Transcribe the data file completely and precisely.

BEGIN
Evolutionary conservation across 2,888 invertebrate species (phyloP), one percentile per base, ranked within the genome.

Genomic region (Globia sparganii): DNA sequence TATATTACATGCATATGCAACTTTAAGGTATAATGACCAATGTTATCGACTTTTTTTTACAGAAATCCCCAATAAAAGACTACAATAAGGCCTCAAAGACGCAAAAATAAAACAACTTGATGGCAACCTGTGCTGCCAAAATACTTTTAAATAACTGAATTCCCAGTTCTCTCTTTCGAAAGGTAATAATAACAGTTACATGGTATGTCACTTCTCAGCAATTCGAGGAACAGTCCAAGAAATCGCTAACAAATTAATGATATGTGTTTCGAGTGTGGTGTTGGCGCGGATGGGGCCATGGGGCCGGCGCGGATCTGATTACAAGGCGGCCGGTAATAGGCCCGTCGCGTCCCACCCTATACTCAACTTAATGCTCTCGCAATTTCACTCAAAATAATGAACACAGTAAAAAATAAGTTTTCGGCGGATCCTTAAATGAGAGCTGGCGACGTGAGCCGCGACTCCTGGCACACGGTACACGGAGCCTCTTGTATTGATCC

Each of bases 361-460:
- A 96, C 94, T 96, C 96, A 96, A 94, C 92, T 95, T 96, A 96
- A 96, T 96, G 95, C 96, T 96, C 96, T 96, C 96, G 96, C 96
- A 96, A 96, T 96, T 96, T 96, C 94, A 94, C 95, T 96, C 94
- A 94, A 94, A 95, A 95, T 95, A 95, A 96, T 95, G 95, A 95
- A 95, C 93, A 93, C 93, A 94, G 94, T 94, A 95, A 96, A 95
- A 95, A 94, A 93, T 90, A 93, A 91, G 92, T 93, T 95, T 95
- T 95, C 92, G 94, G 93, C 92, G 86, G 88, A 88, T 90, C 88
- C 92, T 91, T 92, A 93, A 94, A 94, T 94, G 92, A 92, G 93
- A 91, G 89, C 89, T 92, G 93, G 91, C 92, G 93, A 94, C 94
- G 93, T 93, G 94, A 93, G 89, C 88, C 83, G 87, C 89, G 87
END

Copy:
Evolutionary conservation across 2,888 invertebrate species (phyloP), one percentile per base, ranked within the genome.

Genomic region (Globia sparganii): DNA sequence TATATTACATGCATATGCAACTTTAAGGTATAATGACCAATGTTATCGACTTTTTTTTACAGAAATCCCCAATAAAAGACTACAATAAGGCCTCAAAGACGCAAAAATAAAACAACTTGATGGCAACCTGTGCTGCCAAAATACTTTTAAATAACTGAATTCCCAGTTCTCTCTTTCGAAAGGTAATAATAACAGTTACATGGTATGTCACTTCTCAGCAATTCGAGGAACAGTCCAAGAAATCGCTAACAAATTAATGATATGTGTTTCGAGTGTGGTGTTGGCGCGGATGGGGCCATGGGGCCGGCGCGGATCTGATTACAAGGCGGCCGGTAATAGGCCCGTCGCGTCCCACCCTATACTCAACTTAATGCTCTCGCAATTTCACTCAAAATAATGAACACAGTAAAAAATAAGTTTTCGGCGGATCCTTAAATGAGAGCTGGCGACGTGAGCCGCGACTCCTGGCACACGGTACACGGAGCCTCTTGTATTGATCC

Each of bases 361-460:
- A 96, C 94, T 96, C 96, A 96, A 94, C 92, T 95, T 96, A 96
- A 96, T 96, G 95, C 96, T 96, C 96, T 96, C 96, G 96, C 96
- A 96, A 96, T 96, T 96, T 96, C 94, A 94, C 95, T 96, C 94
- A 94, A 94, A 95, A 95, T 95, A 95, A 96, T 95, G 95, A 95
- A 95, C 93, A 93, C 93, A 94, G 94, T 94, A 95, A 96, A 95
- A 95, A 94, A 93, T 90, A 93, A 91, G 92, T 93, T 95, T 95
- T 95, C 92, G 94, G 93, C 92, G 86, G 88, A 88, T 90, C 88
- C 92, T 91, T 92, A 93, A 94, A 94, T 94, G 92, A 92, G 93
- A 91, G 89, C 89, T 92, G 93, G 91, C 92, G 93, A 94, C 94
- G 93, T 93, G 94, A 93, G 89, C 88, C 83, G 87, C 89, G 87